As The Globe's Amberly McAteer wrote last week, CBS issued a memo ahead of last night's Grammy awards, asking celebrities to dress more modestly at this year's event.
But rather than getting them to obediently cover up, the dress code only succeeded in spurring some stars to test what they could get away with.
Case in point: Jennifer Lopez's super-exposed leg.
The singer wore a black gown with a revealing slit down the side that went all the way up to the hip.
As Us Weekly magazine reports, Lopez drew attention to her defiance of the dress code, joking, "So as you can see, I read the memo…" while an image of the famous green, low-plunging Versace gown she wore at the Grammies in 2000 appeared on the screen.
Co-presenter Pitbull replied: "You inspired the memo.
Lopez wasn't exactly wrong, though, when she explained to E! News's Ryan Seacrest that she didn't technically violate the dress code. "They didn't say anything about leg!" she said, according to Us Weekly. "I thought I was being such a good girl -- [just] a little shoulder and a little leg." (So if that's just a "little" leg, what's "a lot" of leg?)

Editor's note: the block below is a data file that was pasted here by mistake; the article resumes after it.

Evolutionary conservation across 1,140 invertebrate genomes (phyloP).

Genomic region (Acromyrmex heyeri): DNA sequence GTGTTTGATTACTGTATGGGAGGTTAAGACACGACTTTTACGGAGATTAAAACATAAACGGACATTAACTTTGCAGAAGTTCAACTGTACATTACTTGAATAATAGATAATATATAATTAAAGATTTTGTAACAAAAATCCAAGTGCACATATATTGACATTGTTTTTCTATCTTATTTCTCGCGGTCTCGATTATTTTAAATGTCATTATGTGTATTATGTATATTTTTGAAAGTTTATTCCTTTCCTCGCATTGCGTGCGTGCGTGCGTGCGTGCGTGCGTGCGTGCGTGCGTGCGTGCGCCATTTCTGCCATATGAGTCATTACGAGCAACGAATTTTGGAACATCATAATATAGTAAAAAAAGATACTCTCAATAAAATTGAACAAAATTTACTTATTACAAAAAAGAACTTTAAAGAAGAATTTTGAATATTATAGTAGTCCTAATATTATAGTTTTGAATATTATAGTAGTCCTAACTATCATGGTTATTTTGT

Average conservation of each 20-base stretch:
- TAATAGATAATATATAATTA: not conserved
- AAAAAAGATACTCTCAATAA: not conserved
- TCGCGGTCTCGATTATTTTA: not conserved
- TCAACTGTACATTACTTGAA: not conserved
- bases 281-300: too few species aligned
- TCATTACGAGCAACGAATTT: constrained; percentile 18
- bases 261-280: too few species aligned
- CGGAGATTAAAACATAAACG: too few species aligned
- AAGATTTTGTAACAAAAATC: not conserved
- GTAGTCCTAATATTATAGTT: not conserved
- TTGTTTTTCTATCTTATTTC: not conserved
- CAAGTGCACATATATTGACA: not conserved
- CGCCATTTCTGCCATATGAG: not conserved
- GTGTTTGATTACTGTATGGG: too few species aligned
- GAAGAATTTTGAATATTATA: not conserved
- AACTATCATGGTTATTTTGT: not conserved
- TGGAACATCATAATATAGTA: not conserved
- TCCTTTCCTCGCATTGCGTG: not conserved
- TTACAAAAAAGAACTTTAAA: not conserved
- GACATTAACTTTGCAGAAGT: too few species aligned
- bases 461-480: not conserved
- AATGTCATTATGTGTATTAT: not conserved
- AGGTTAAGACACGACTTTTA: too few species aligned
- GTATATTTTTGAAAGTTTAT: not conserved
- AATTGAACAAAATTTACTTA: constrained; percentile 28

McAteer noted earlier that CBS had issued detailed instructions, banning "thong type costumes" and "see-through clothing that could possibly expose female breast nipples," and asked that "buttocks and female breasts" be "adequately covered."
But if Lopez squeaked past the code, singer D'Manti demonstrated she couldn't be bothered to comply, arriving in a barely-there lace dress.
"I got the memo after I picked out the dress," she explained, according to the Los Angeles News Group.
Singers Katy Perry, Ashanti and Kelly Rowland also flaunted some serious cleavage.
But this was to be expected, really. Did the network seriously think it could tell rebellious rock musicians and pop stars what to do?
Neil Portnow, president and chief executive of The Recording Academy says no. "This information is given every year by every television network to all the performers that appear on the network because TV networks are regulated by the FCC [Federal Communications Commission]," he told the Los Angeles News Group.
In other words, the one butt that the memo really intended to cover was the network's.